As a former teacher and principal in the United States, I felt fairly knowledgeable about the various approaches and theories offered by way of school choices. I ran an international school, even started up a public charter school - I thought that I was largely in-the-know about school choice.
And then, my family and I decided to move to the Netherlands. We researched the international school option - a terrific system but WAY too expensive. We then learned that Holland is the only country in the world to offer state-subsidies for students holding a Dutch passport and a passport from another country to attend international schools to help them transition into Dutch society and language. These schools are specifically developed for kids like my son who are Dutch, have lived overseas for most of his life and who may initially struggle with adapting to a school where Dutch is the primary - sole - language of instruction. These international schools allow kids coming to Holland to slowly adjust to Dutch as the language of instruction and help them to adapt to their new life 'back home'. Wow. But then the more we looked - well, actually - the more Marcel looked, the more the options for schooling continued to unfold. We learned that the Dutch public schools, while all requiring students to take the national standards test, all have adopted different approaches in their methodology for educating their young charges. Some of the options include International Baccalaureate, Montessori, Jenaplan, Freeschool, Dalton, and then various religious institutions like Catholic and Protestant schools. To add to this rich mix, most of these schools also offer an 'Early Bird' plan for students who are learning Dutch so that part of the instruction - largely the reading and writing classes - are taught bilingually to accommodate both languages and encourage development of spoken and written abilities as well as reading comprehension and writing structure. Damn. These are PUBLIC schools, where the Netherlands' education system ranks in the top ten each year for reading and is currently ranked 11th in the world in math and science education. Now why can't the US get this right?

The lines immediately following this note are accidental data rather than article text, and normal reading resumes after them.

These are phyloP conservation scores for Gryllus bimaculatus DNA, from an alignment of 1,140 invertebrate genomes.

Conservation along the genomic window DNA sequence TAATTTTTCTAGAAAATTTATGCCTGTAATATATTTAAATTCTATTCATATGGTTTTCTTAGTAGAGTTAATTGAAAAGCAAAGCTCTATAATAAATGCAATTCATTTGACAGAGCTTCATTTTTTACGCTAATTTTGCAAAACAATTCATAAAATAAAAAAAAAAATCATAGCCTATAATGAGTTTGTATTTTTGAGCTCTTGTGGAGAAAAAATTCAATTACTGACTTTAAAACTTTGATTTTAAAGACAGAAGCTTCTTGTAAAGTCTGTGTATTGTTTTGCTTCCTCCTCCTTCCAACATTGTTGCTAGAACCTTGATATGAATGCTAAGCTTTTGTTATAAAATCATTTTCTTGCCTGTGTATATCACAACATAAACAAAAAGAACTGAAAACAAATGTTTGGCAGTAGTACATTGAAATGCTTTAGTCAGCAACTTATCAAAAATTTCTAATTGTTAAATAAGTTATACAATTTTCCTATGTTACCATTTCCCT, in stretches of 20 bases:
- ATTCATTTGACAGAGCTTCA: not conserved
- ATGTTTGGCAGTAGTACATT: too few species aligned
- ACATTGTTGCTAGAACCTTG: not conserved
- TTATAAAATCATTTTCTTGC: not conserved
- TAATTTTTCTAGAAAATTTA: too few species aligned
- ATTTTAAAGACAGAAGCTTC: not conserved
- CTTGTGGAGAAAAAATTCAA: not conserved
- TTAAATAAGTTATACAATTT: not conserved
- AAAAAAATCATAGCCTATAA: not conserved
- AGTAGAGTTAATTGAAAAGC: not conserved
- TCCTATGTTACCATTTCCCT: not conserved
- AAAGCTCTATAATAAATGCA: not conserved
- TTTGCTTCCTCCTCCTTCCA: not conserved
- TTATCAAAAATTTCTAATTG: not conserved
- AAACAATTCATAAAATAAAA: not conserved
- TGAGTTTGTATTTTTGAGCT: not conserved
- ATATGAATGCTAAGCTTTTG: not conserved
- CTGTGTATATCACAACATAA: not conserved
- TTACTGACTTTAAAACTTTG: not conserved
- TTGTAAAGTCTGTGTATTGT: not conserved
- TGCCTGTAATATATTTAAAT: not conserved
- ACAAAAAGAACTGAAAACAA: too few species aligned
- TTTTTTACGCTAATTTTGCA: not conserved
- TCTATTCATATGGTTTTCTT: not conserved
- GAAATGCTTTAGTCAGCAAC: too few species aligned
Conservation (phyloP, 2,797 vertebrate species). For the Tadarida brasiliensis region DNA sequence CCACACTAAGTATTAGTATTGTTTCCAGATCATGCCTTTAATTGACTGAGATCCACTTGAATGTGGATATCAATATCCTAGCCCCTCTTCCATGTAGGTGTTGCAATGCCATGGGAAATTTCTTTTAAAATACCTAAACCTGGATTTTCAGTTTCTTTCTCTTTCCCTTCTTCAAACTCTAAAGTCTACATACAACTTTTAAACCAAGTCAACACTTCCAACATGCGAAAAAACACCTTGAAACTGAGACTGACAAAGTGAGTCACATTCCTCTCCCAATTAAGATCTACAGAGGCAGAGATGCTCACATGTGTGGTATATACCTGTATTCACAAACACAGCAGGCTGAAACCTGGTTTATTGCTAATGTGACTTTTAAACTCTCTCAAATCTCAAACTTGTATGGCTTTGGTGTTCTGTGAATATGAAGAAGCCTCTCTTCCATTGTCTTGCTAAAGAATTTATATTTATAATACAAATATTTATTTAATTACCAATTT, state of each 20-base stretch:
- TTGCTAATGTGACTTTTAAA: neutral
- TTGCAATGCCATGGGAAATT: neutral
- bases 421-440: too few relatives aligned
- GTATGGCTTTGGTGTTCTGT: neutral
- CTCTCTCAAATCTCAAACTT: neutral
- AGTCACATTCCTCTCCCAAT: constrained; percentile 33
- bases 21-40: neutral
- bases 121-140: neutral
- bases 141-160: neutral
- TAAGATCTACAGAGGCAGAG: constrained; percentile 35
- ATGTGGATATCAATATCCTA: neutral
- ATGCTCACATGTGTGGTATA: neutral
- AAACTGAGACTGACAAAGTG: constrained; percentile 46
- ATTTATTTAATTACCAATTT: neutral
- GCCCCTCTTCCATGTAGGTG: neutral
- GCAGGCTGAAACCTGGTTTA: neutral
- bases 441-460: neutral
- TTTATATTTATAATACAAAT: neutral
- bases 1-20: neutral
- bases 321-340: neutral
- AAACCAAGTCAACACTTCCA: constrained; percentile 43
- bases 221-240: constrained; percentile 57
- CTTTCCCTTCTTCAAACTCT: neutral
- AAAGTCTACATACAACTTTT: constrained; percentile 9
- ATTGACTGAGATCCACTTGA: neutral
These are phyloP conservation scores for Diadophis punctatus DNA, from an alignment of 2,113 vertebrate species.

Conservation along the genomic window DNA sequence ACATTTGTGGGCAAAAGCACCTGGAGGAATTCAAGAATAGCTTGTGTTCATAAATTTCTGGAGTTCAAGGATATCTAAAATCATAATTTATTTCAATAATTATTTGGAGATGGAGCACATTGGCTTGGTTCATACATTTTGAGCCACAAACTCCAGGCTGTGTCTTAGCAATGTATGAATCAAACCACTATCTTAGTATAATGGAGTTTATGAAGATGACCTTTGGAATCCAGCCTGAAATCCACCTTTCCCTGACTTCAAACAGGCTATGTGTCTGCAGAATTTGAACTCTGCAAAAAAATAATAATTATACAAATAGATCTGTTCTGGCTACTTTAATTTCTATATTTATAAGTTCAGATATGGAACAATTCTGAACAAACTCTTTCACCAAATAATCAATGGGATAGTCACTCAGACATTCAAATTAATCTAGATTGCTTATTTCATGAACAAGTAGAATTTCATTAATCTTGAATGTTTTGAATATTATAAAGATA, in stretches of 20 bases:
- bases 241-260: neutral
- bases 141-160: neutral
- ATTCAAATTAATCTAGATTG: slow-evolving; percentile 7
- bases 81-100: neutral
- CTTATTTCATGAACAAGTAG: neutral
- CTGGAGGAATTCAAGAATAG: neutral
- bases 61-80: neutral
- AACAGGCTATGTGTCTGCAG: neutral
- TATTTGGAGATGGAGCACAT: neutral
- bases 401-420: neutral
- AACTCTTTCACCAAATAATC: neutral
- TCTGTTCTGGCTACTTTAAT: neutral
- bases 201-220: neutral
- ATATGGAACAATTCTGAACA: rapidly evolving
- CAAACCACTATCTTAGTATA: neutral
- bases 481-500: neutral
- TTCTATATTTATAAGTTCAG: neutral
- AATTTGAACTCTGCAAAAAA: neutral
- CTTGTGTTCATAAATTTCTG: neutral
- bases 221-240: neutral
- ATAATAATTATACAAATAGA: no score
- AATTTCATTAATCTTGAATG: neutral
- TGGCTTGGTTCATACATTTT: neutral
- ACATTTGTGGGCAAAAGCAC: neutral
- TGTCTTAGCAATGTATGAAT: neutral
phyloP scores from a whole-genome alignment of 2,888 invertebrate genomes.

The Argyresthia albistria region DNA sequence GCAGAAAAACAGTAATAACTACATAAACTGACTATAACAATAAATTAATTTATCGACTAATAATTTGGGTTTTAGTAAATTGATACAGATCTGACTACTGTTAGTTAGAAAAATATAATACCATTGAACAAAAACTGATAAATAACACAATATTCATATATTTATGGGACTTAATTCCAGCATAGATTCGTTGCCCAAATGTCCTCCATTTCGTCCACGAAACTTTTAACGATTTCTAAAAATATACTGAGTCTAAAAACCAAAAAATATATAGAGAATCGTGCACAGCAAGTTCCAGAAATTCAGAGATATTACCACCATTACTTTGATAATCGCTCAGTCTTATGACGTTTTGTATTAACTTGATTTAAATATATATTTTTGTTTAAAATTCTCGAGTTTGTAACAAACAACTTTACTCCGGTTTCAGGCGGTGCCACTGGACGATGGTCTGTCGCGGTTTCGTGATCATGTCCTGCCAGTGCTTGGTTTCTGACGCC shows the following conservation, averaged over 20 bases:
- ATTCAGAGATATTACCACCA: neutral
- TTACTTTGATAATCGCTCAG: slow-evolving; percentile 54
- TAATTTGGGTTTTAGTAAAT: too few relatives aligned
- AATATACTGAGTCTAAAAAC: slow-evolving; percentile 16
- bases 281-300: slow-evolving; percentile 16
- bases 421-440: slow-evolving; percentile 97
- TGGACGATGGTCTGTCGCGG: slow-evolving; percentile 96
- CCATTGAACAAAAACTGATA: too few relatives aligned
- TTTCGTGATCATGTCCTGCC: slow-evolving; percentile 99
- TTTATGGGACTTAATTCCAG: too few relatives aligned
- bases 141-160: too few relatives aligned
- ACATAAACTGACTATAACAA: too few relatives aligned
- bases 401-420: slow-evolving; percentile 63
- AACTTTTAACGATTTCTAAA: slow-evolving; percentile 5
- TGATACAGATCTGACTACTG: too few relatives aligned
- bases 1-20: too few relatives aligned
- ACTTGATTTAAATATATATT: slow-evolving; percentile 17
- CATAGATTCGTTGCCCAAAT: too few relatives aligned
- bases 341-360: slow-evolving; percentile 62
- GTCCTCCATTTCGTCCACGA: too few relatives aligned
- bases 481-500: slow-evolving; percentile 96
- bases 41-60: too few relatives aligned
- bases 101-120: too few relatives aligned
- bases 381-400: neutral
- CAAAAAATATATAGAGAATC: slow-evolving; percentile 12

An educator nomad traveling and teaching her way around the world. Fun stuff.